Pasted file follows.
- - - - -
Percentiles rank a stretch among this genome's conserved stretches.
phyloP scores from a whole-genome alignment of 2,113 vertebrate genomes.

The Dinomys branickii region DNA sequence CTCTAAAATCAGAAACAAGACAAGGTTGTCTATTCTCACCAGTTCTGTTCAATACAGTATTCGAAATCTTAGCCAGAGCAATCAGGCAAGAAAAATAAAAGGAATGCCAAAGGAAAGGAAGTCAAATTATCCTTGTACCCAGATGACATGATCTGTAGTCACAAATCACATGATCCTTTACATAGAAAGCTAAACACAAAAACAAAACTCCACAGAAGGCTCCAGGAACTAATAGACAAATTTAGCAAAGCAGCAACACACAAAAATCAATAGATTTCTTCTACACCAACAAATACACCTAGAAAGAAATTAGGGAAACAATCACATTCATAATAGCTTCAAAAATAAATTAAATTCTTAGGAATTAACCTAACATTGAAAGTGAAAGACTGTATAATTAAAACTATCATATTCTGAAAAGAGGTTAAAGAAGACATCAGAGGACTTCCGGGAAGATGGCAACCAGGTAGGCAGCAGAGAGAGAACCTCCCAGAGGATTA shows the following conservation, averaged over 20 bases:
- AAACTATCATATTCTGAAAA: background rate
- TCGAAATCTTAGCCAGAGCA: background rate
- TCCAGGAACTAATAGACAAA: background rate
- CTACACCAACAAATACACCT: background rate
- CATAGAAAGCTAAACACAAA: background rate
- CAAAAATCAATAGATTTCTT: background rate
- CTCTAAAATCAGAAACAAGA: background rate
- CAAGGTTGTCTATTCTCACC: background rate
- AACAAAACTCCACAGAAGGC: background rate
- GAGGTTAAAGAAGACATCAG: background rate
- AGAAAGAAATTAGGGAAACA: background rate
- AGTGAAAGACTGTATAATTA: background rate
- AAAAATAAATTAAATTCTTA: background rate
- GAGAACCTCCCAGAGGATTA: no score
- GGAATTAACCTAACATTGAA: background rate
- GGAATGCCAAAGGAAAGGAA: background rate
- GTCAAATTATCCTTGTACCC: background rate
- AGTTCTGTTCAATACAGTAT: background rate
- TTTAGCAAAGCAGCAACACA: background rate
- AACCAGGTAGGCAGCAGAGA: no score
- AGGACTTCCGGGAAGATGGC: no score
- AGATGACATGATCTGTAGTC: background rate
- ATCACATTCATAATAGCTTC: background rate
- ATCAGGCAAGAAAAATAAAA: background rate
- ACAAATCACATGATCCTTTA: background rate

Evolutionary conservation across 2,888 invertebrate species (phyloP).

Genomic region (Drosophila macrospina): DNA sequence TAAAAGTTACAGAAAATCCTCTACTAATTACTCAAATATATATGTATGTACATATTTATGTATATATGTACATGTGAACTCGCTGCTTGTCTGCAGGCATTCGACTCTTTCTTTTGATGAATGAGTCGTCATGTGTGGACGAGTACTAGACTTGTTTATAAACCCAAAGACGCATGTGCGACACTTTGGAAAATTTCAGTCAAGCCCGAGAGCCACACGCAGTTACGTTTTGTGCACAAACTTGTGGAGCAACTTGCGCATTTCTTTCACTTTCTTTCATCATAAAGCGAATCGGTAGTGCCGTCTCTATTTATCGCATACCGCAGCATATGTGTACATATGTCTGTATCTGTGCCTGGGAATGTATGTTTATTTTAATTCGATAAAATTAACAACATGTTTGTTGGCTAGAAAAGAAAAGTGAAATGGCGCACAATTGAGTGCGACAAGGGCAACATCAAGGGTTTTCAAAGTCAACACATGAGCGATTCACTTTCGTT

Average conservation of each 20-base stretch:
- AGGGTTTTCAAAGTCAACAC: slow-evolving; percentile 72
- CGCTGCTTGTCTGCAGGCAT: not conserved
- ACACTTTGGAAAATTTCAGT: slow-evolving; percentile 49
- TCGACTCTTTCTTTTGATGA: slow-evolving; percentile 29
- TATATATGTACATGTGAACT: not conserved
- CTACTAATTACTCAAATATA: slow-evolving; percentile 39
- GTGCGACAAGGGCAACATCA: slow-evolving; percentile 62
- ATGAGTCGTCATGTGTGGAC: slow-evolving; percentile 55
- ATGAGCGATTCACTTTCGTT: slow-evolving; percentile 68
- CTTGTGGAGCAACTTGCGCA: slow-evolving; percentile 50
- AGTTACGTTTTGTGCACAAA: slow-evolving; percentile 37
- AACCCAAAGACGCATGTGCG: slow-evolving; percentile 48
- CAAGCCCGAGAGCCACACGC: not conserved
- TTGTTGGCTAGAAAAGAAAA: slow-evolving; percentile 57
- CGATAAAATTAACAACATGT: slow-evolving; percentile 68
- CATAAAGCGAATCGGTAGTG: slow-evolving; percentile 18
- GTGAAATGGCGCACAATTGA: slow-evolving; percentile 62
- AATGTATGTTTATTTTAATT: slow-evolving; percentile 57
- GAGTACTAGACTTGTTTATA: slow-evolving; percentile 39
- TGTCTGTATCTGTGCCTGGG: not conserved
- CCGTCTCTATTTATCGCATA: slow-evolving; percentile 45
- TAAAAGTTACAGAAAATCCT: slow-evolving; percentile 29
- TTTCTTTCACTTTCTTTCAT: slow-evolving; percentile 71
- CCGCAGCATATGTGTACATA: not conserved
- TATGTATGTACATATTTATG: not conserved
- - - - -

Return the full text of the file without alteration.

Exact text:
Percentiles rank a stretch among this genome's conserved stretches.
phyloP scores from a whole-genome alignment of 2,113 vertebrate genomes.

The Dinomys branickii region DNA sequence CTCTAAAATCAGAAACAAGACAAGGTTGTCTATTCTCACCAGTTCTGTTCAATACAGTATTCGAAATCTTAGCCAGAGCAATCAGGCAAGAAAAATAAAAGGAATGCCAAAGGAAAGGAAGTCAAATTATCCTTGTACCCAGATGACATGATCTGTAGTCACAAATCACATGATCCTTTACATAGAAAGCTAAACACAAAAACAAAACTCCACAGAAGGCTCCAGGAACTAATAGACAAATTTAGCAAAGCAGCAACACACAAAAATCAATAGATTTCTTCTACACCAACAAATACACCTAGAAAGAAATTAGGGAAACAATCACATTCATAATAGCTTCAAAAATAAATTAAATTCTTAGGAATTAACCTAACATTGAAAGTGAAAGACTGTATAATTAAAACTATCATATTCTGAAAAGAGGTTAAAGAAGACATCAGAGGACTTCCGGGAAGATGGCAACCAGGTAGGCAGCAGAGAGAGAACCTCCCAGAGGATTA shows the following conservation, averaged over 20 bases:
- AAACTATCATATTCTGAAAA: background rate
- TCGAAATCTTAGCCAGAGCA: background rate
- TCCAGGAACTAATAGACAAA: background rate
- CTACACCAACAAATACACCT: background rate
- CATAGAAAGCTAAACACAAA: background rate
- CAAAAATCAATAGATTTCTT: background rate
- CTCTAAAATCAGAAACAAGA: background rate
- CAAGGTTGTCTATTCTCACC: background rate
- AACAAAACTCCACAGAAGGC: background rate
- GAGGTTAAAGAAGACATCAG: background rate
- AGAAAGAAATTAGGGAAACA: background rate
- AGTGAAAGACTGTATAATTA: background rate
- AAAAATAAATTAAATTCTTA: background rate
- GAGAACCTCCCAGAGGATTA: no score
- GGAATTAACCTAACATTGAA: background rate
- GGAATGCCAAAGGAAAGGAA: background rate
- GTCAAATTATCCTTGTACCC: background rate
- AGTTCTGTTCAATACAGTAT: background rate
- TTTAGCAAAGCAGCAACACA: background rate
- AACCAGGTAGGCAGCAGAGA: no score
- AGGACTTCCGGGAAGATGGC: no score
- AGATGACATGATCTGTAGTC: background rate
- ATCACATTCATAATAGCTTC: background rate
- ATCAGGCAAGAAAAATAAAA: background rate
- ACAAATCACATGATCCTTTA: background rate

Evolutionary conservation across 2,888 invertebrate species (phyloP).

Genomic region (Drosophila macrospina): DNA sequence TAAAAGTTACAGAAAATCCTCTACTAATTACTCAAATATATATGTATGTACATATTTATGTATATATGTACATGTGAACTCGCTGCTTGTCTGCAGGCATTCGACTCTTTCTTTTGATGAATGAGTCGTCATGTGTGGACGAGTACTAGACTTGTTTATAAACCCAAAGACGCATGTGCGACACTTTGGAAAATTTCAGTCAAGCCCGAGAGCCACACGCAGTTACGTTTTGTGCACAAACTTGTGGAGCAACTTGCGCATTTCTTTCACTTTCTTTCATCATAAAGCGAATCGGTAGTGCCGTCTCTATTTATCGCATACCGCAGCATATGTGTACATATGTCTGTATCTGTGCCTGGGAATGTATGTTTATTTTAATTCGATAAAATTAACAACATGTTTGTTGGCTAGAAAAGAAAAGTGAAATGGCGCACAATTGAGTGCGACAAGGGCAACATCAAGGGTTTTCAAAGTCAACACATGAGCGATTCACTTTCGTT

Average conservation of each 20-base stretch:
- AGGGTTTTCAAAGTCAACAC: slow-evolving; percentile 72
- CGCTGCTTGTCTGCAGGCAT: not conserved
- ACACTTTGGAAAATTTCAGT: slow-evolving; percentile 49
- TCGACTCTTTCTTTTGATGA: slow-evolving; percentile 29
- TATATATGTACATGTGAACT: not conserved
- CTACTAATTACTCAAATATA: slow-evolving; percentile 39
- GTGCGACAAGGGCAACATCA: slow-evolving; percentile 62
- ATGAGTCGTCATGTGTGGAC: slow-evolving; percentile 55
- ATGAGCGATTCACTTTCGTT: slow-evolving; percentile 68
- CTTGTGGAGCAACTTGCGCA: slow-evolving; percentile 50
- AGTTACGTTTTGTGCACAAA: slow-evolving; percentile 37
- AACCCAAAGACGCATGTGCG: slow-evolving; percentile 48
- CAAGCCCGAGAGCCACACGC: not conserved
- TTGTTGGCTAGAAAAGAAAA: slow-evolving; percentile 57
- CGATAAAATTAACAACATGT: slow-evolving; percentile 68
- CATAAAGCGAATCGGTAGTG: slow-evolving; percentile 18
- GTGAAATGGCGCACAATTGA: slow-evolving; percentile 62
- AATGTATGTTTATTTTAATT: slow-evolving; percentile 57
- GAGTACTAGACTTGTTTATA: slow-evolving; percentile 39
- TGTCTGTATCTGTGCCTGGG: not conserved
- CCGTCTCTATTTATCGCATA: slow-evolving; percentile 45
- TAAAAGTTACAGAAAATCCT: slow-evolving; percentile 29
- TTTCTTTCACTTTCTTTCAT: slow-evolving; percentile 71
- CCGCAGCATATGTGTACATA: not conserved
- TATGTATGTACATATTTATG: not conserved